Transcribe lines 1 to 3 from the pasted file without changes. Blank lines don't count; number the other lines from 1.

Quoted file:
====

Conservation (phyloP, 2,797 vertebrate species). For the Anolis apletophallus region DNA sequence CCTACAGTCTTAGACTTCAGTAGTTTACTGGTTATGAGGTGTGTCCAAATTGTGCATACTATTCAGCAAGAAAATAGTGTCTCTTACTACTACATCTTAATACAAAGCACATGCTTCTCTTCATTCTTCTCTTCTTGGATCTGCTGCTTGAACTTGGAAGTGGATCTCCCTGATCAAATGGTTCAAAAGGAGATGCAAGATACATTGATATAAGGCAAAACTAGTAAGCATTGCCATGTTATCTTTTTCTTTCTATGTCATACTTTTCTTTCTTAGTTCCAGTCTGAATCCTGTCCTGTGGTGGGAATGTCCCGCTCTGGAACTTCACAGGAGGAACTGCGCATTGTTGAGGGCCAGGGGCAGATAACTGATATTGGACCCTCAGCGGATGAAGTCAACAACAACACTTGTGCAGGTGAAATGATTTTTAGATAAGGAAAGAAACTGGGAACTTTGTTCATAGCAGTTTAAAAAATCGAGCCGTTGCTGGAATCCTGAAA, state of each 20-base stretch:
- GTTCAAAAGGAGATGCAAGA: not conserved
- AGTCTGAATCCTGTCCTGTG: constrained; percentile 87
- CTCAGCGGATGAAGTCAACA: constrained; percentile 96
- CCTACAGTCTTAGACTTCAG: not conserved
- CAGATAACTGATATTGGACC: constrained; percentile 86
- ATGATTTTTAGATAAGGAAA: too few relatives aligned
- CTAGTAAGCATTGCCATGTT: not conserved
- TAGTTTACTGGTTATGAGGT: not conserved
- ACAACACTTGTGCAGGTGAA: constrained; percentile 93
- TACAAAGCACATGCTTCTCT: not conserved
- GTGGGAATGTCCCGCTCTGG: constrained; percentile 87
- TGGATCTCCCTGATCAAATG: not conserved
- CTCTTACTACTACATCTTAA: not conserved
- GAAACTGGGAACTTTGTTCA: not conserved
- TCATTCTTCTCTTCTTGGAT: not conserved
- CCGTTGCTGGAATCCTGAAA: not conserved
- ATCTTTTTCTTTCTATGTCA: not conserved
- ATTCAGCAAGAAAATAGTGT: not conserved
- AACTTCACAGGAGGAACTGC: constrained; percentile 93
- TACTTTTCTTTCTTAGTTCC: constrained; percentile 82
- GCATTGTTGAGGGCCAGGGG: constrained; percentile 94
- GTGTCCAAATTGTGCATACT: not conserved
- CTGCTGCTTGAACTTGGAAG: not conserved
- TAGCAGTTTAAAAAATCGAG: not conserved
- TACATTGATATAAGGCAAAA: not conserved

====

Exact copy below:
Conservation (phyloP, 2,797 vertebrate species). For the Anolis apletophallus region DNA sequence CCTACAGTCTTAGACTTCAGTAGTTTACTGGTTATGAGGTGTGTCCAAATTGTGCATACTATTCAGCAAGAAAATAGTGTCTCTTACTACTACATCTTAATACAAAGCACATGCTTCTCTTCATTCTTCTCTTCTTGGATCTGCTGCTTGAACTTGGAAGTGGATCTCCCTGATCAAATGGTTCAAAAGGAGATGCAAGATACATTGATATAAGGCAAAACTAGTAAGCATTGCCATGTTATCTTTTTCTTTCTATGTCATACTTTTCTTTCTTAGTTCCAGTCTGAATCCTGTCCTGTGGTGGGAATGTCCCGCTCTGGAACTTCACAGGAGGAACTGCGCATTGTTGAGGGCCAGGGGCAGATAACTGATATTGGACCCTCAGCGGATGAAGTCAACAACAACACTTGTGCAGGTGAAATGATTTTTAGATAAGGAAAGAAACTGGGAACTTTGTTCATAGCAGTTTAAAAAATCGAGCCGTTGCTGGAATCCTGAAA, state of each 20-base stretch:
- GTTCAAAAGGAGATGCAAGA: not conserved
- AGTCTGAATCCTGTCCTGTG: constrained; percentile 87